let yourself be carried away
Louis Renault wasted no time diving into the world of buses and coaches, with Renault delivering its first bus to the Compagnie Générale des Omnibus as early as 1909. A few years later, this bus was followed by “PR”, a crossover between a large vehicle and an LCV. Renault Type PR covers a wide range of LCVs that adapt to the needs of professionals.
The name Renault Type PR refers to a catalogue of the brand’s LCVs. This vehicle would lead to the birth of a 10-seater lightweight coach. Most often, these small coaches were used to shuttle tourists or spa patrons between the train station and hotels.
Renault Type PR was a lightweight 10-seater expandable coach. An extended version housing a 6-cylinder 3,180 cc engine could carry up to 18 passengers.
The sounds of Renault Type PR are the holiday soundtrack in the 1920s.
In 1911, the first convertible buses were produced. These enormous 15-seater vehicles were powered by a 14-horsepower 4-cylinder engine. In 1925, torpedo coaches were also commissioned to transport people in the mountains, where the train was unable to access. That same year, the first Parisian buses were delivered to the STCRP (Société de Transports en Commun de la Région Parisienne). The PN, PY and TN would later supply the networks in Paris, Marseille, Strasbourg and Nice. These models were followed by Renault Type PR, offering a range of LCVs.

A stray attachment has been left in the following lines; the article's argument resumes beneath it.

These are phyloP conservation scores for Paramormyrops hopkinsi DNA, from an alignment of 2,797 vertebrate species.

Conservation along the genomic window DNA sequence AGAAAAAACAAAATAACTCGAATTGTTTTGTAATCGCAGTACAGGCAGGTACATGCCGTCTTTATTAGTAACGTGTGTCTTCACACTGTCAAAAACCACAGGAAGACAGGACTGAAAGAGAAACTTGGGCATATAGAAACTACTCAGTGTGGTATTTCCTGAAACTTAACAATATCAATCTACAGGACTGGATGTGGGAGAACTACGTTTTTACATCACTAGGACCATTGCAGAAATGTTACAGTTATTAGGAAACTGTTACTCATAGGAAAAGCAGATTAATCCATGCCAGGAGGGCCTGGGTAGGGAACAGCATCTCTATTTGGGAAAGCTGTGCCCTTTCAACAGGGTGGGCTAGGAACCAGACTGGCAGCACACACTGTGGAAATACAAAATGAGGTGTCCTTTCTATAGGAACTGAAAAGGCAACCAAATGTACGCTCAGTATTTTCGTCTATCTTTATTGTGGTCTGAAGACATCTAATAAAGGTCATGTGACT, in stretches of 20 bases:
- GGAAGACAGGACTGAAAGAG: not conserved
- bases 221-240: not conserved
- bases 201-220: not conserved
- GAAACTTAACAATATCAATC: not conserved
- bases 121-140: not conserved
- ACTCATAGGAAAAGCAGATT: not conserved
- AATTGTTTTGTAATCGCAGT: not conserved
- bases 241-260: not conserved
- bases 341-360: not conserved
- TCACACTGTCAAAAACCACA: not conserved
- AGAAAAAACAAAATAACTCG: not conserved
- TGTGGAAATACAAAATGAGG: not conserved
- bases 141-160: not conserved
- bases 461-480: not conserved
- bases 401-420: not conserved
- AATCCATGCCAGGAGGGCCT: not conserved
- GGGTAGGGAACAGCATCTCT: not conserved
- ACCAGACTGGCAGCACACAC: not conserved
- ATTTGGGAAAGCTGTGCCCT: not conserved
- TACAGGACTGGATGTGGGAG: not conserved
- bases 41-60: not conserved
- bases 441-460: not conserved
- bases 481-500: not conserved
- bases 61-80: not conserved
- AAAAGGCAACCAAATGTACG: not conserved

- Performance and engine
max. speed: about 65 km/h
- dimensionsLength 5.50 mWidth 1.90 mHeight 2.36 m
Lightweight 10-seater coach...
up to 18 passengers in the extended version.
The Originals Store
Why not shop as a group, like in the Renault Type PR designed for public transport?
Leaping forward several decades (from the 1920s to the 1970s), Renault would revive the Renault Type PR name, first with a bus produced by Berliet (from 1970 to 1980) then by Renault (from 1980 to 1999). This Renault PR 100 bus is the first mass-produced French rear-engine bus (with over 11,000 units, all models included). The standard version measured 12 metres long, and the articulated version was 18 metres. The 100 was added to the name to represented the number of seats; we have come a long way from the 1927 10-seater version in response to the changing needs for public transport over the years.